California red-sided garter snake facts for kids
Quick facts for kidsCalifornia red-sided garter snake
|Garter snake, Thamnophis sirtalis infernalis|
T. s. infernalis
|Thamnophis sirtalis infernalis
The California red-sided garter snake (Thamnophis sirtalis infernalis) is a subspecies of the common garter snake. This slender subspecies of natricine snake is indigenous to North America and is one of three recognized subspecies of Thamnophis sirtalis found in California. While commonly confused with the subspecies T. s. concinnus, it is biologically part of the population of the subspecies T. s. tetrataenia, as pointed out by Boundy and Rossman (1995), but was preserved as T. s. infernalis as a neotype under ICZN code Article 75 in a 2000 decision by the International Commission on Zoological Nomenclature (ICZN) in 2000 in order to preserve the existing subspecies taxonomy.
Most California red-sided garter snakes have a pattern of blue stripes on a black and red background. Their average total length is about 55 cm (22 in), with a maximum total length of about 100 cm (39 in).
Thamnophis sirtalis infernalis features a basic pattern of three stripes including yellow or blue stripes over a primarily red body, with a row of black spots or blotches appearing in a stripe like pattern. The red can be more or less prominent depending on the specimen but appears in blotches and spots across the body and over the head. In some cases, the red may be less prominent, and the snake appears to be black with red markings. However, T. s. infernalis can be easily distinguished from the San Francisco garter snake (Thamnophis sirtalis tetrataenia), which has similar coloring, as it features red blotching and spots, rather than a single strip of red along the dorsal stripe.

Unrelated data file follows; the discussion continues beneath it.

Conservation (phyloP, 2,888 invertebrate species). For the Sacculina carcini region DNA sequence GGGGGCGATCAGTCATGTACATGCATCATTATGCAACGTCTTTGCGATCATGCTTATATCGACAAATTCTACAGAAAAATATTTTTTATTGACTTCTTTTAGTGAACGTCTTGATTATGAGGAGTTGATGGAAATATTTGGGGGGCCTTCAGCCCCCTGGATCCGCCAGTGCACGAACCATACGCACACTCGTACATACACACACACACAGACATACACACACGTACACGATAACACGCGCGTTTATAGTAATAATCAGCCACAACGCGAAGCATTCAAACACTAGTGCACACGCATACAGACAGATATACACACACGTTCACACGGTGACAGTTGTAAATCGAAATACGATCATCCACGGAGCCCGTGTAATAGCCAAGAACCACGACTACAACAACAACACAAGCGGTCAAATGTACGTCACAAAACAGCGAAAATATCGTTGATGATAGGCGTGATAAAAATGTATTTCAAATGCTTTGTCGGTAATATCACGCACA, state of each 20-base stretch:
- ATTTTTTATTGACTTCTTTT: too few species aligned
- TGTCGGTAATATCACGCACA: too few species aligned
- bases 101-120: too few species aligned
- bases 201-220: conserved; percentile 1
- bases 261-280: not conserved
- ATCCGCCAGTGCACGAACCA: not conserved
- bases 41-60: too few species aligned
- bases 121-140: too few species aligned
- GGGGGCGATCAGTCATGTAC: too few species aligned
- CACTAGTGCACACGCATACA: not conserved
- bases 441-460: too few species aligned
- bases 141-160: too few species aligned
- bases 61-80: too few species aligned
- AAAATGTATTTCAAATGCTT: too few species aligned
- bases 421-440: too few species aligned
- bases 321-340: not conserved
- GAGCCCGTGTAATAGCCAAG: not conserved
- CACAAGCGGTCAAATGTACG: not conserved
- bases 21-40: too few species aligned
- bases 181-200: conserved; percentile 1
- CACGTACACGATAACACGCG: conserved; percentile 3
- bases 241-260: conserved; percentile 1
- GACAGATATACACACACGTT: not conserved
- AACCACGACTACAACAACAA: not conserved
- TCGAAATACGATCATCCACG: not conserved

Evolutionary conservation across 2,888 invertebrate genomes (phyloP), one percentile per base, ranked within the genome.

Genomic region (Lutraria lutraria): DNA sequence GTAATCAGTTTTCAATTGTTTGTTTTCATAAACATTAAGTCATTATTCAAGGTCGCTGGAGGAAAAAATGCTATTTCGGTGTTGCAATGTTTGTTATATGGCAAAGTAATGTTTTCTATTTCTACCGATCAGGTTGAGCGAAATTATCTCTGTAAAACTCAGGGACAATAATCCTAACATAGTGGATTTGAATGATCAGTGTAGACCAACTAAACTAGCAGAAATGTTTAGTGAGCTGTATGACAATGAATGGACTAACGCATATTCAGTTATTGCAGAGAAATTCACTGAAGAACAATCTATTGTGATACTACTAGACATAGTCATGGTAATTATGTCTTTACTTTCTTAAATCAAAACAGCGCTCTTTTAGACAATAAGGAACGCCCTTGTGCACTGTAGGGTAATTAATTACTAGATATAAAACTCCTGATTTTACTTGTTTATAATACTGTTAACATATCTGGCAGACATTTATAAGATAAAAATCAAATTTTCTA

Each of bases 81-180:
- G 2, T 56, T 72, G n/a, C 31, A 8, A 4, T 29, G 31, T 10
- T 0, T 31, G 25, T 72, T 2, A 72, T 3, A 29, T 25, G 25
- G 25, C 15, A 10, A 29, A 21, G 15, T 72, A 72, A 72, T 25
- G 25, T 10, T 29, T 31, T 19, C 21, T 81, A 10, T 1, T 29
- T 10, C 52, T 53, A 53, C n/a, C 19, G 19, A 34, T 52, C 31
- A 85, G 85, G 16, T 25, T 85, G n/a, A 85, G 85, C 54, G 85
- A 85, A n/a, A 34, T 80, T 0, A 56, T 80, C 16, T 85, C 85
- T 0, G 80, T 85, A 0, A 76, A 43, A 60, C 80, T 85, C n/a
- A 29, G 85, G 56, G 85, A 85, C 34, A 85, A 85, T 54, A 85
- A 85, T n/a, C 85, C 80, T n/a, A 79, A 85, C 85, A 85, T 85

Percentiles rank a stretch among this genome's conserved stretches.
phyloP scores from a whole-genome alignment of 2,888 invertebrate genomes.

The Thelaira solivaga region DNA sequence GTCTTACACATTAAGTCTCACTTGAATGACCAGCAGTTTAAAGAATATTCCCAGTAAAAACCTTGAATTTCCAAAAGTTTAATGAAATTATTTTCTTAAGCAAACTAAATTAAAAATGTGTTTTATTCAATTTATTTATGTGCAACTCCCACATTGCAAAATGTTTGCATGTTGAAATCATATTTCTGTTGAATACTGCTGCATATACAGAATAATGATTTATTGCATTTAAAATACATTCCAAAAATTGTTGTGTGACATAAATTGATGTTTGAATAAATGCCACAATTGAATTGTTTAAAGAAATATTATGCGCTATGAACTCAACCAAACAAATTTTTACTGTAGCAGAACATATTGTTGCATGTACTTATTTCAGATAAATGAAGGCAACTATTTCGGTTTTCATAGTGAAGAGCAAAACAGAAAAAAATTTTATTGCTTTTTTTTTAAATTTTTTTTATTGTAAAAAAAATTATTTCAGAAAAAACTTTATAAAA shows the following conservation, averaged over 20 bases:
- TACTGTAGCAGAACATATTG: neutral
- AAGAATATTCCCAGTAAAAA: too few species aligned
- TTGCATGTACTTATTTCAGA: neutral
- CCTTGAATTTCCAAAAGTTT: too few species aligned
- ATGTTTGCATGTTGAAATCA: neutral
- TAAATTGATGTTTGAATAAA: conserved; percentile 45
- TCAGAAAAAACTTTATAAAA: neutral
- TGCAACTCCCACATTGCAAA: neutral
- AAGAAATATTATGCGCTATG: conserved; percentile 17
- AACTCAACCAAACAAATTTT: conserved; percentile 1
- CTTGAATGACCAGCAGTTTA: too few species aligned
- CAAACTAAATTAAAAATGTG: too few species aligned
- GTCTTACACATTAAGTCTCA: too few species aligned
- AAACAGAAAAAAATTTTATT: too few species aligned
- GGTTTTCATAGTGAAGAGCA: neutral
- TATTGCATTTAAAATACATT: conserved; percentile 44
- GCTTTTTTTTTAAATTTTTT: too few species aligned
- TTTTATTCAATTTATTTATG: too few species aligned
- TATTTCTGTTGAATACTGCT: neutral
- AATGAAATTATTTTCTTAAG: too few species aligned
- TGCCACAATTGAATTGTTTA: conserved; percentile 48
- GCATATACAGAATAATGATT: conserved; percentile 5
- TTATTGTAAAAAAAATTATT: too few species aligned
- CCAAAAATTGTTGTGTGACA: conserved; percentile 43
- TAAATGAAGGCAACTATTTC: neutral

The subspecies features an orange or red head, and can vary significantly in appearance based on the geographical location of the snake.
The California red-sided garter snake is a slender snake that is smaller and lighter than the San Francisco garter snake. Females typically reach 90–100 cm (35-39 inches) while males typically reach 65-75 centimeters (25-29.5), and are markedly thinner than females. While the recorded maximum size for T. sirtalis as a species is 137 cm (53.9 inches), it is uncommon to find a female T. s. infernalis over 100 cm (39.5 inches).
There is some confusion regarding the subspecific name of T. s. infernalis. Boundy and Rossman (1995) pointed out some nomenclature problems with the Pacific Coast populations of Thamnophis sirtalis subspecies. However, the suggestions that the subspecies T. s. tetrataenia be referred to as T. s. infernalis and that the current subspecies T. s. infernalis be included with the subspecies T. s. concinnus were denied by the International Commission on Zoological Nomenclature (ICZN) in 2000, and a neotype for T. s. infernalis was designated to conserve the traditional subspecies taxonomy.
Thamnophis sirtalis infernalis is a viviparous snake, and they mate in the late winter to early spring. Live young are born in the mid-summer to early fall and are typically 12-20 centimeters (5-8 inches) in length. Clutch sizes vary, but typically vary from 8 to 20 young.
Like the red-spotted garter snake (T. s. concinnus), juvenile T. s. infernalis are born with faint colors, which grow increasingly brighter as the snake matures and sheds. Most juveniles are born yellow and become successively more blue as the snake matures and sheds.
Thamnophis sirtalis infernalis occurs throughout California and is found primarily in coastal dunes and marshes. The distribution is disjunct, as it is found ranging from coastal Humboldt County to coastal Monterey County, and is found in conjunction with some San Francisco garter snakes. However, T. s. infernalis was primarily replaced by another subspecies of the common garter snake, the valley garter snake (T. s. fitchi), in southern Monterey, meaning that they are absent from Monterey to Santa Barbara, but present from Santa Barbara to San Diego County. The subspecies was listed as endangered in the U.S. Endangered Species Act (USESA) of 1967, and listed as declining by the United States Fish and Wildlife Services in 1990.
Thamnophis sirtalis infernalis is typically associated with permanent or near-permanent bodies of water such as marshland, shallow water, and dunes. The sag ponds in the San Andreas Fault rift zone and freshwater coastal marshes are their primary habitat. T. s. infernalis also temporarily occurs in grassland and some woodland.
California red-sided garter snake Facts for Kids. Kiddle Encyclopedia.